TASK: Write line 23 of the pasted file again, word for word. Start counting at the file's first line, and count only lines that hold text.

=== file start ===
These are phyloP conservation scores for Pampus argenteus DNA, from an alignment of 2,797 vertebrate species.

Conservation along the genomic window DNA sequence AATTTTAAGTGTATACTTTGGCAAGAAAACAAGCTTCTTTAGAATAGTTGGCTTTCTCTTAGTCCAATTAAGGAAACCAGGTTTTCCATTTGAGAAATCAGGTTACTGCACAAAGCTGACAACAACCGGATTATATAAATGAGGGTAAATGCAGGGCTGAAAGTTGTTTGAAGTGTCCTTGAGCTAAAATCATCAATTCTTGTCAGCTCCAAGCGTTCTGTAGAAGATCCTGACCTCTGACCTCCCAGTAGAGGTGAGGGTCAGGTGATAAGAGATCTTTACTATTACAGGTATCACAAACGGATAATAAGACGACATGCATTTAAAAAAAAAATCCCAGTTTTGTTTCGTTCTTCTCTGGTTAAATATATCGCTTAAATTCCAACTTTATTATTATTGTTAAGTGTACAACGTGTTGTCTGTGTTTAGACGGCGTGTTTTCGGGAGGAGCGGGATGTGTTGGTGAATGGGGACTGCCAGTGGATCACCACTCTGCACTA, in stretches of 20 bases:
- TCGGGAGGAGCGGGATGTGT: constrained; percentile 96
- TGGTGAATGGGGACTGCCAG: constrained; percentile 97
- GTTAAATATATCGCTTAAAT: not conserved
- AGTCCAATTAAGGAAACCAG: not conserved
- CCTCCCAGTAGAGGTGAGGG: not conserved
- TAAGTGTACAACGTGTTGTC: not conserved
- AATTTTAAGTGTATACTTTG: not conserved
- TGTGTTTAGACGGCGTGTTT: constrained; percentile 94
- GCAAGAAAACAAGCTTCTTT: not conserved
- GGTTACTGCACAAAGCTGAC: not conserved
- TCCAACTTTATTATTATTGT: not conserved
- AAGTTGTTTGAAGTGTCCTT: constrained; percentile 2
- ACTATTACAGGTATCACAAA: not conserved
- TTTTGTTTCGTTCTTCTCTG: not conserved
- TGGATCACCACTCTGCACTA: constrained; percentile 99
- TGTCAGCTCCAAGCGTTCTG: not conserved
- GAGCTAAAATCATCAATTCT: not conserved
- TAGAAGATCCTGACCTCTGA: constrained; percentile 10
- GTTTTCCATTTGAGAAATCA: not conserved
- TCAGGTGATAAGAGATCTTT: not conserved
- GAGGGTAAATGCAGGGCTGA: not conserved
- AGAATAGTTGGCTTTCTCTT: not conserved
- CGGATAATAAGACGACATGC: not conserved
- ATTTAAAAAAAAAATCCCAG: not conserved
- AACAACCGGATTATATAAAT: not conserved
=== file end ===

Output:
- GAGGGTAAATGCAGGGCTGA: not conserved